Police in Oregon say a view from space helped them bust a medical marijuana operation that may have been just a little too productive…
Authorities said images from Google Earth taken in June showed dozens of plants in neat rows. The producer was registered to grow for five people, which amounts to 30 mature plants. But when authorities raided the operation in September, they seized more than 90 plants….
But public attitudes on marijuana are shifting. A Gallup Poll released this week revealed 58 percent of Americans now support legalizing marijuana. That’s up 10 points since last November, just after Colorado and Washington voters approved measures legalizing the recreational use of pot.
And even though the Obama Administration says it likely will NOT pursue arrests of users in those two states, those who grow marijuana – and the non-intoxicating form of weed better known as hemp – find themselves in legal limbo.
And that was the case in Colorado earlier this month when workers harvested America’s first acknowledged crop of hemp in more than 50 years.
After citizens in Colorado voted last year to make marijuana legal for recreational use, Ray Loflin and a handful of others decided to test federal laws that make it illegal to grow marijuana’s non-intoxicating cousin, hemp.
Ryan Loflin, Colorado Hemp Farmer: “And that really kinda’ opened the country's eyes to, well, you know, to marijuana. And that opened the door for the legislature for hemp to be able to be, you know, planted.”
Colorado won’t start granting hemp-cultivation licenses until next year, but Loflin felt he had little to fear after the U.S. Department of Justice said federal enforcement officials would generally defer to state marijuana laws.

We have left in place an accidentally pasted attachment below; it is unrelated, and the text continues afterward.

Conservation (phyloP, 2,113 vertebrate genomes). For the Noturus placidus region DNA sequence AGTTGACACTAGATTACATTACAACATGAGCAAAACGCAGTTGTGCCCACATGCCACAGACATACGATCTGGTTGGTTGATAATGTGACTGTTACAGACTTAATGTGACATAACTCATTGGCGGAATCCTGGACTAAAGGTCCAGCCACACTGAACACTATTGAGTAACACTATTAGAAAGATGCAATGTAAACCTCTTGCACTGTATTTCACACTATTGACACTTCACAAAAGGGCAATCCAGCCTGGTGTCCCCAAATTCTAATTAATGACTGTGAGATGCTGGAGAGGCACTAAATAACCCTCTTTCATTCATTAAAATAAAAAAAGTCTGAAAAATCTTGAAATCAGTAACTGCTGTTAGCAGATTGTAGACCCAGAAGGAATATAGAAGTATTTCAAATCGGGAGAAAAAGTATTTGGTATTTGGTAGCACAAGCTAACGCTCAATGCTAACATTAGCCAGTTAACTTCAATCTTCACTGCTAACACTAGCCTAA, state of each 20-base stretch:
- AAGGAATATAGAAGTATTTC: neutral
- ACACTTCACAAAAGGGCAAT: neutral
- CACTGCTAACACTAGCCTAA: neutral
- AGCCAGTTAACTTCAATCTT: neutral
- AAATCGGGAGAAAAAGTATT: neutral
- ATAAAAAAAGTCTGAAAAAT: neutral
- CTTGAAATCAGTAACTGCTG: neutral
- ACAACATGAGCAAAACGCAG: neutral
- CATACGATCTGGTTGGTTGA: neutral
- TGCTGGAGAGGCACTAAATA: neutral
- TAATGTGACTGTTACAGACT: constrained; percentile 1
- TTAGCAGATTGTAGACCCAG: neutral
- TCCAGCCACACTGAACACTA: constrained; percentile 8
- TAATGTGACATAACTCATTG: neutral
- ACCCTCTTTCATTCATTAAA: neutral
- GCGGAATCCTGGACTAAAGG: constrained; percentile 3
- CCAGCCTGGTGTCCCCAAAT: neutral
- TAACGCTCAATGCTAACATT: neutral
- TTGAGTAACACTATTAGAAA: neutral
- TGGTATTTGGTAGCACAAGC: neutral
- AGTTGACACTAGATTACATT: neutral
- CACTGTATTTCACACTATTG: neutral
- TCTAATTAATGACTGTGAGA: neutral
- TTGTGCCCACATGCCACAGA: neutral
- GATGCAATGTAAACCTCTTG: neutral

Jason Louve, Executive Director, Hemp Cleans: “Over the next three years you're going to see these fields get denser and denser and denser.'
Jason Lauve is the head of a Denver nonprofit that advocates for hemp cultivation. While this year’s crop is modest he dreams of a return to the good ol’ days when hemp was in high demand to be used in rope and other fibers.
According to the Department of Agriculture, U.S. hemp production peaked in 1943 with a crop of more than 150 million pounds. But growing hemp has been illegal for more than five decades and in 2000, a USDA study concluded markets for U.S. hemp “are and will likely remain” small and thinly-traded markets. Nevertheless, the U.S. demand for hemp is growing dramatically. In 2011, for instance, $11.5 million worth of hemp products were imported… up more than 700 percent from the year 2000.
Jason Louve, Executive Director, Hemp Cleans: “I dreamed of this day for many, many years and to see this right now, gives me chills.'
The Rocky Mountain State’s hemp status is not unique. Ten other states have industrial hemp regulations that conflict with federal drug laws. And an amendment in the proposed Farm Bill would legalize the cultivation of industrial hemp nationwide. But it is far from certain that the provision will be included in the Farm Bill when it is approved.